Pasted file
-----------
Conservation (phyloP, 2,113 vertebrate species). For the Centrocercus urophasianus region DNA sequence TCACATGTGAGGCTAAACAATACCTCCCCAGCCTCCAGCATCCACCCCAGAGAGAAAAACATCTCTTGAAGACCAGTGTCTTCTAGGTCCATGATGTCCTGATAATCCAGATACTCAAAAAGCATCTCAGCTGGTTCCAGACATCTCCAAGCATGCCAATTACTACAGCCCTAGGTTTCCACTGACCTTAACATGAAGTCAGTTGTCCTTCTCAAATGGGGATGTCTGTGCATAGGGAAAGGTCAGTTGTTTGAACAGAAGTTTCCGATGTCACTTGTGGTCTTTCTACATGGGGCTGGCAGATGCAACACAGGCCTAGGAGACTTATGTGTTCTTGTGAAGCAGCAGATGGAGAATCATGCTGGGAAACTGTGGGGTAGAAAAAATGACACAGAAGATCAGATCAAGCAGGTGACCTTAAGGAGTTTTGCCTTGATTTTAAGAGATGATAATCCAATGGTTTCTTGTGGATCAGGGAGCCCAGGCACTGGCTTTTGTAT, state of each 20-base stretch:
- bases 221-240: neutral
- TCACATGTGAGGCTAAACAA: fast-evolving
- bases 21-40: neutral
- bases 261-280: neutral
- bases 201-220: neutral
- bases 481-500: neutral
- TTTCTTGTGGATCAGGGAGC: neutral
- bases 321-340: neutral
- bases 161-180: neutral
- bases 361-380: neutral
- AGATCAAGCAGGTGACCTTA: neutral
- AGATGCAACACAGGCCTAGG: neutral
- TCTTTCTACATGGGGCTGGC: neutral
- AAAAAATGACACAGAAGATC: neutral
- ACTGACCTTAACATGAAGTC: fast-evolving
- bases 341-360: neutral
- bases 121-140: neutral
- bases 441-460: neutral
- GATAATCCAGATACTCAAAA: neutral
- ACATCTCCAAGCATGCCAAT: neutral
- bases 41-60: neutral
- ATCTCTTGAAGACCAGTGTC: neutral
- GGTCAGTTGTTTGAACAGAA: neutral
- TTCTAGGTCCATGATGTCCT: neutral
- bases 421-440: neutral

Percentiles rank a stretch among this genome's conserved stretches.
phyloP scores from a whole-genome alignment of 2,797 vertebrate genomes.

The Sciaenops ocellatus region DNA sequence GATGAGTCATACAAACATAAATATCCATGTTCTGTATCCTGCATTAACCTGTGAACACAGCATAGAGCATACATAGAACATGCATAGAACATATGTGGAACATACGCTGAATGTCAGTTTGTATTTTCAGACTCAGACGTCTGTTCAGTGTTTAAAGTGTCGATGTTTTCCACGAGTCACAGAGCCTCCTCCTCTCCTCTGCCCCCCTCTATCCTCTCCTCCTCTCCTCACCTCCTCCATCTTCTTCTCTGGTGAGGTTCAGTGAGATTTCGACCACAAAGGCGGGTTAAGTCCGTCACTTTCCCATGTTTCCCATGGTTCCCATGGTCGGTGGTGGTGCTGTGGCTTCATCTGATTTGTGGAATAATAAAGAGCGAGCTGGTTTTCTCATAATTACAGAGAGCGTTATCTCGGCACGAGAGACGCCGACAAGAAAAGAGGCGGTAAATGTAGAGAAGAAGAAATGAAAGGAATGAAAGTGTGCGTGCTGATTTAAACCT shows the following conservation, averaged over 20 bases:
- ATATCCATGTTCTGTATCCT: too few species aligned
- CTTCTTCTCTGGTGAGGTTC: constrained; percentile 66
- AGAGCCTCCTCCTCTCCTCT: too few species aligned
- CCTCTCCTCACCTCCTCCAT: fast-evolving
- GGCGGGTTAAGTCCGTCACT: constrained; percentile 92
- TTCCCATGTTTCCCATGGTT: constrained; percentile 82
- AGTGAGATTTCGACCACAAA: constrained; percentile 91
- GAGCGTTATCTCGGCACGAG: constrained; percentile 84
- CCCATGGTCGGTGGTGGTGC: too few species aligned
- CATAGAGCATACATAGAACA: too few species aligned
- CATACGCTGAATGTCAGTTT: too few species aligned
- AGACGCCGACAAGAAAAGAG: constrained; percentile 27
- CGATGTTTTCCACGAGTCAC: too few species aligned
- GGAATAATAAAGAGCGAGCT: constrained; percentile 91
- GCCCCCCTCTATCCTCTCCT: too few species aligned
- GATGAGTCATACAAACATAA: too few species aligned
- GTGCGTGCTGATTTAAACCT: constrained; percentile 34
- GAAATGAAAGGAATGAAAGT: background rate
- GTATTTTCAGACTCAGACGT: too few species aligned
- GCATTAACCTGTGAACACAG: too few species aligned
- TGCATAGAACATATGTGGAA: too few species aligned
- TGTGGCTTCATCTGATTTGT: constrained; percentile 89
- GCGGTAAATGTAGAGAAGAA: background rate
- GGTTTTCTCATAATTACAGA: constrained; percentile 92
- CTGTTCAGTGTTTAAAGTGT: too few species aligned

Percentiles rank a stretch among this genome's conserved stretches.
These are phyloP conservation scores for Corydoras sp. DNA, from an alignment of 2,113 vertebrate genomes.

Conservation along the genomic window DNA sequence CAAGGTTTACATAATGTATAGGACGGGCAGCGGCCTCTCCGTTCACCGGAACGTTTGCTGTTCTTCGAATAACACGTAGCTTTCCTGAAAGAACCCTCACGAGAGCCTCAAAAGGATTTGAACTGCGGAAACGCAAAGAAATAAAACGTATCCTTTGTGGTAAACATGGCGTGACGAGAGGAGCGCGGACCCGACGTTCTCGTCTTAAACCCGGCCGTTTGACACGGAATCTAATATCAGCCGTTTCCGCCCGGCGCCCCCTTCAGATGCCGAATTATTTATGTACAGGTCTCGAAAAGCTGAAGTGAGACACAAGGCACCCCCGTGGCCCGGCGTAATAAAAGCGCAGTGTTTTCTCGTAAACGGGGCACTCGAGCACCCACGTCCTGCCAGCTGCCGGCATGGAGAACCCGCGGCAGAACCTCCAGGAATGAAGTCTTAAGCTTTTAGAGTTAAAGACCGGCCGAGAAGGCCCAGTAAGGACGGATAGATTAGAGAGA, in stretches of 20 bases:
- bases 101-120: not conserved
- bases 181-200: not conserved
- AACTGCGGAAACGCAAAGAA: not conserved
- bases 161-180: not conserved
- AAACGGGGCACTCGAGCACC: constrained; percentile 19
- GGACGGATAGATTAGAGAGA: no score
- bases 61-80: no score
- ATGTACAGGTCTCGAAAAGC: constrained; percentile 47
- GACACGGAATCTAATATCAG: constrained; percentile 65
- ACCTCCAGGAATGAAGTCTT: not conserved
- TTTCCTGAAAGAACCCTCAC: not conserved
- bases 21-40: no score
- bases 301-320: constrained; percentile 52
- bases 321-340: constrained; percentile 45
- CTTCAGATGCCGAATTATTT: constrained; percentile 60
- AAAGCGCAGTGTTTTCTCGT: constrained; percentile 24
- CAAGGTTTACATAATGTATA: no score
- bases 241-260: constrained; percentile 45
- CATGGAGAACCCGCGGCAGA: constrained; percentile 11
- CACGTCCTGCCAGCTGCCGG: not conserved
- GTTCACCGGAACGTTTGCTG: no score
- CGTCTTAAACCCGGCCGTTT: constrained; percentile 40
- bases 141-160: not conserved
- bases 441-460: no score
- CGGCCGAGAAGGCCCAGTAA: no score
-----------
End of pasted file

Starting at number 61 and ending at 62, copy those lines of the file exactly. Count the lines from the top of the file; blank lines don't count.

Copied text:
- bases 161-180: not conserved
- AAACGGGGCACTCGAGCACC: constrained; percentile 19